In some ways, a mild stroke could be the best thing to happen to you. A stroke is a wake-up call that you are not eating right, that you're not getting enough exercise, and that you are not treating your body the way it needs to be treated if you want to have a long and healthy life. The good news is that you can change your bad eating habits and, in effect, get a whole new lease on life. Cutting the grease, the fat, the cholesterol and the salt from your diet will help you to both lose weight and lower your blood pressure--two things that help prevent a second stroke. It's not easy to break old habits--but the specter of death hanging over you if you don't is certainly a great incentive.
Cut out fried or greasy foods
Cut out fried or greasy foods. They contribute to clogged arteries and obesity--two things you don't need when you are recovering from a stroke.
Reduce your intake of cholesterol and trans fats. Read labels. This means reducing your intake of butter, meat products (especially fatty meat), eggs, stick margarine, cheese and snack foods with partially hydrogenated vegetable oils or fats. Use 1 percent (skim) milk.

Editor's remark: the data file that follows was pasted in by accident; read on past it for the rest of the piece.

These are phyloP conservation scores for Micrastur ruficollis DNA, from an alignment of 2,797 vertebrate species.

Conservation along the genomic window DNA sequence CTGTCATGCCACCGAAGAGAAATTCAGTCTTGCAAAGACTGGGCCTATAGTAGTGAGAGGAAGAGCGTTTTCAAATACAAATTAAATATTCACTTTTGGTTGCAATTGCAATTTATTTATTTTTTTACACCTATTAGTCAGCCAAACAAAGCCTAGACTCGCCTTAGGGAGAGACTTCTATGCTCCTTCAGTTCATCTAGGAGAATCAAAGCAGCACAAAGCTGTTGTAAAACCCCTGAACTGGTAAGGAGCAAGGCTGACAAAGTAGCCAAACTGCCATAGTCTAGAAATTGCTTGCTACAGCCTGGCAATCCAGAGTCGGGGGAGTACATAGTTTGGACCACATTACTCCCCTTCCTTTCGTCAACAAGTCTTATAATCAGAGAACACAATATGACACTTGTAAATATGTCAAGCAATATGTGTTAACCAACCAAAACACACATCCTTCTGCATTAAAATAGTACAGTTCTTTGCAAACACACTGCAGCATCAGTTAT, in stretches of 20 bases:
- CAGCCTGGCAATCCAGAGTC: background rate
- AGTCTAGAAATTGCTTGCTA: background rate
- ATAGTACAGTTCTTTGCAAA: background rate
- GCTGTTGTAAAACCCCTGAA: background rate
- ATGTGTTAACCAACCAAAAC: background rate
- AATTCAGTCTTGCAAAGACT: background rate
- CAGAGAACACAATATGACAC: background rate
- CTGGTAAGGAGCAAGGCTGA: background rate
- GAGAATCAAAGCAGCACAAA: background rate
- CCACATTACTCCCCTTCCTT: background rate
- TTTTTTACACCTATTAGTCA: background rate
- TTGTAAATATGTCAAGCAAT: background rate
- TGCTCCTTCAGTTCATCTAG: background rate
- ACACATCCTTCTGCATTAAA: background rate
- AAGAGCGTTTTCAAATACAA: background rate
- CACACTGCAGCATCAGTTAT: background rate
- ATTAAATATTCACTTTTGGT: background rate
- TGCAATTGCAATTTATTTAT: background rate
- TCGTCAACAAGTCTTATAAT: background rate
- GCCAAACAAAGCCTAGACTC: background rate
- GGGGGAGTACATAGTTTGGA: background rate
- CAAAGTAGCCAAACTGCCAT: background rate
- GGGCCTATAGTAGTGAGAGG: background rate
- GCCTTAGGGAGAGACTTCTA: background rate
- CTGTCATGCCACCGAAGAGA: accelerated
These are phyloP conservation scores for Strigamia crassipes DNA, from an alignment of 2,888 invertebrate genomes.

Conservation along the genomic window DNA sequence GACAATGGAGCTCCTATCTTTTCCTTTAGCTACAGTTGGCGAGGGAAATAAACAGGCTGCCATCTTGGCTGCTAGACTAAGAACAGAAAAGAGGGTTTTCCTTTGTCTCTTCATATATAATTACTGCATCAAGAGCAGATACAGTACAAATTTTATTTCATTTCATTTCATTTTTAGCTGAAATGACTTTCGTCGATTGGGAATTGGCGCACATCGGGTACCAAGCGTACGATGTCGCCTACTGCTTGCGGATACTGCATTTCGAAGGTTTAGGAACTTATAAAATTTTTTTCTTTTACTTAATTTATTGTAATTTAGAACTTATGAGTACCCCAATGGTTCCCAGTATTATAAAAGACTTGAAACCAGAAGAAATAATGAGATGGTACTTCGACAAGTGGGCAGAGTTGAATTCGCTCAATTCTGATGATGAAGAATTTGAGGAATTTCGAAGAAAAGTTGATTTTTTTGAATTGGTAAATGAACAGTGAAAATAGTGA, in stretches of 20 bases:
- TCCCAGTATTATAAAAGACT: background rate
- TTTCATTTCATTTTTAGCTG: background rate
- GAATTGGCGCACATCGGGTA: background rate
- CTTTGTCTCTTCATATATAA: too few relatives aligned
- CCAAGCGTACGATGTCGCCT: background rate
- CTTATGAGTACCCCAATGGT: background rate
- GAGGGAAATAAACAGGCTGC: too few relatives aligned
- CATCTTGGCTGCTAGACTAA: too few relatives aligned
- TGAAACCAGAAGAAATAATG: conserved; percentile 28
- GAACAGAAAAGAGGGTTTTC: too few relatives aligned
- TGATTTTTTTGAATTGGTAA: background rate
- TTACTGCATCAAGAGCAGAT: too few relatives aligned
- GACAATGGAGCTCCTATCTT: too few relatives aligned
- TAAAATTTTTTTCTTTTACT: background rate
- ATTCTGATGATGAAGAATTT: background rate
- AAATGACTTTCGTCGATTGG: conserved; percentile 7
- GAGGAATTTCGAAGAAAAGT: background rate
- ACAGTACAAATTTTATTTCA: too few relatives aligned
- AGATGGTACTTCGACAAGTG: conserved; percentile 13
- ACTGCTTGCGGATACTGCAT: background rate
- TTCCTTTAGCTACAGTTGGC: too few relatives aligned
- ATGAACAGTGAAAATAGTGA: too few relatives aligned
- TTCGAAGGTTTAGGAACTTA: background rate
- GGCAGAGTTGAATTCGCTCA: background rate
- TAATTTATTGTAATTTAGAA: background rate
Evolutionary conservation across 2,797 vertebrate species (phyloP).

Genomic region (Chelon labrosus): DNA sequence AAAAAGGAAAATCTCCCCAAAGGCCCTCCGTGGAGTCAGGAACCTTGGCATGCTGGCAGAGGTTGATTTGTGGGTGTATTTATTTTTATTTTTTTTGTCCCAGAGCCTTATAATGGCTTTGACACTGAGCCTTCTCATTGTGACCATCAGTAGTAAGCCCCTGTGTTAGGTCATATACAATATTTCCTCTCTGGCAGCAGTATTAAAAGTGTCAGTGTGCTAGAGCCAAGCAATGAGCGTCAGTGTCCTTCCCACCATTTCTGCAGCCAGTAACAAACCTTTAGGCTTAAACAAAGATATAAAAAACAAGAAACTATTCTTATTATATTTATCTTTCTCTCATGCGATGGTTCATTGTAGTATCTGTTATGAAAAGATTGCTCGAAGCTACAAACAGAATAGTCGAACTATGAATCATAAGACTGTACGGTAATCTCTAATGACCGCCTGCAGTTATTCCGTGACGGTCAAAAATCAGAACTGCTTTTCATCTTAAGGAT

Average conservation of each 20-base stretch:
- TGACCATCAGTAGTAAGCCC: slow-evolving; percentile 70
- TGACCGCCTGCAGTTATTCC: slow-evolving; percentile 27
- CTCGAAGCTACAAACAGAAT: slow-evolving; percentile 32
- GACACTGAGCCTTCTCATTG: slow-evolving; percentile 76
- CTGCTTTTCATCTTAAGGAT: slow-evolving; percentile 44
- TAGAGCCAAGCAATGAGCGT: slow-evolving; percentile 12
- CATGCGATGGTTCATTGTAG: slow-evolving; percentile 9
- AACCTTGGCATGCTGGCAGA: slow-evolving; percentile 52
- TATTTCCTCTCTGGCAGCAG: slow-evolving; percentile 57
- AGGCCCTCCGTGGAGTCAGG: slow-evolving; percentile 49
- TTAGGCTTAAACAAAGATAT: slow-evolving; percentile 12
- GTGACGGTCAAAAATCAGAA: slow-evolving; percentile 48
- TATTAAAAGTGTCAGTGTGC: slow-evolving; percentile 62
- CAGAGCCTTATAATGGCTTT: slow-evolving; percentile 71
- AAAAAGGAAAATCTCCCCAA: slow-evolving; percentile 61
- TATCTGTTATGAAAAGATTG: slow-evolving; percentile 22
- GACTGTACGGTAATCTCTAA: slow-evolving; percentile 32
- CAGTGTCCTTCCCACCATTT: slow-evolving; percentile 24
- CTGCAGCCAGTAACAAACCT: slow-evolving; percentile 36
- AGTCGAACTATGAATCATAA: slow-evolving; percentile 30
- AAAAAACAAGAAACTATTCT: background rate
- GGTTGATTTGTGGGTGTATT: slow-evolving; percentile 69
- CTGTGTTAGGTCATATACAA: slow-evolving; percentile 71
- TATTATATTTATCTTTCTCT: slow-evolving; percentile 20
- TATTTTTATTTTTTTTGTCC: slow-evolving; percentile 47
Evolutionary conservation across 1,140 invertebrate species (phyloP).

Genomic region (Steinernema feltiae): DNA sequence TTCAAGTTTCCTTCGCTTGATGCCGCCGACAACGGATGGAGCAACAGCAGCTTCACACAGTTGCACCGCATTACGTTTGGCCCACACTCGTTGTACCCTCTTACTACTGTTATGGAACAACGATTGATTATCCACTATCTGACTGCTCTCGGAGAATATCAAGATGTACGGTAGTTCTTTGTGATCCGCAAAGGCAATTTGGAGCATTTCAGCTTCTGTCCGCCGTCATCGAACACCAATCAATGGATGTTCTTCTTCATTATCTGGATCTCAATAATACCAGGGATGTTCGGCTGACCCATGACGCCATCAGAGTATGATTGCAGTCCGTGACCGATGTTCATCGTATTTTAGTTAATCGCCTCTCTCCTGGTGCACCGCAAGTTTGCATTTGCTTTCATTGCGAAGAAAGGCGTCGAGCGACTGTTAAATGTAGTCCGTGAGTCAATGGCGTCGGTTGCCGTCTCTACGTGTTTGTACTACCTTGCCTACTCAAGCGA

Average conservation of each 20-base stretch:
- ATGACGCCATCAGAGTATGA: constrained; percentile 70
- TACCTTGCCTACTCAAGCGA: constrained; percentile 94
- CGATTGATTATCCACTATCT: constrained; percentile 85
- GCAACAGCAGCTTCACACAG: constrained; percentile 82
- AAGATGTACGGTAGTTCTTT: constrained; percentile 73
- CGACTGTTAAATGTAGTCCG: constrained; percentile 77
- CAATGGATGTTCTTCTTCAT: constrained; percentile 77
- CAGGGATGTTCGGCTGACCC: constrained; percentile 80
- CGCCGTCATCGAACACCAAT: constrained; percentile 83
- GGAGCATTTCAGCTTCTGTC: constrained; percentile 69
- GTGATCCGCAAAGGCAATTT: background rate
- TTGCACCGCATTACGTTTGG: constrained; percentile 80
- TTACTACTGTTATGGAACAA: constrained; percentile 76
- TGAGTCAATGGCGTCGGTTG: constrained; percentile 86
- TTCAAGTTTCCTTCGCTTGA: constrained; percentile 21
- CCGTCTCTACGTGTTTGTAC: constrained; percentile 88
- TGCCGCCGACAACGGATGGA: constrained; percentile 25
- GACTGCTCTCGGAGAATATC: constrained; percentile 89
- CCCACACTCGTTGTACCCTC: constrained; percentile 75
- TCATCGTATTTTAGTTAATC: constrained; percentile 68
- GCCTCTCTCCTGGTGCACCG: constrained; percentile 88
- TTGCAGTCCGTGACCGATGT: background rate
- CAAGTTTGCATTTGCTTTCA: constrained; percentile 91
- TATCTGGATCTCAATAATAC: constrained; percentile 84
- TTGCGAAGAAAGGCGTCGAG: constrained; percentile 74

Lower your intake of sodium (salt). Limit your total daily intake to 2,000mg a day (read labels and keep track), or 1,500mg daily if you also have high blood pressure.
Eat high-fiber foods, such as whole-grain breads; whole fresh fruits; whole-wheat pastas; brown rice; green, leafy vegetables; and beans.
Eat smaller portions (3 to 4 oz. maximum) more often throughout the day. Having six small meals is better for your overall health--especially after a stroke--than eating the traditional three large meals.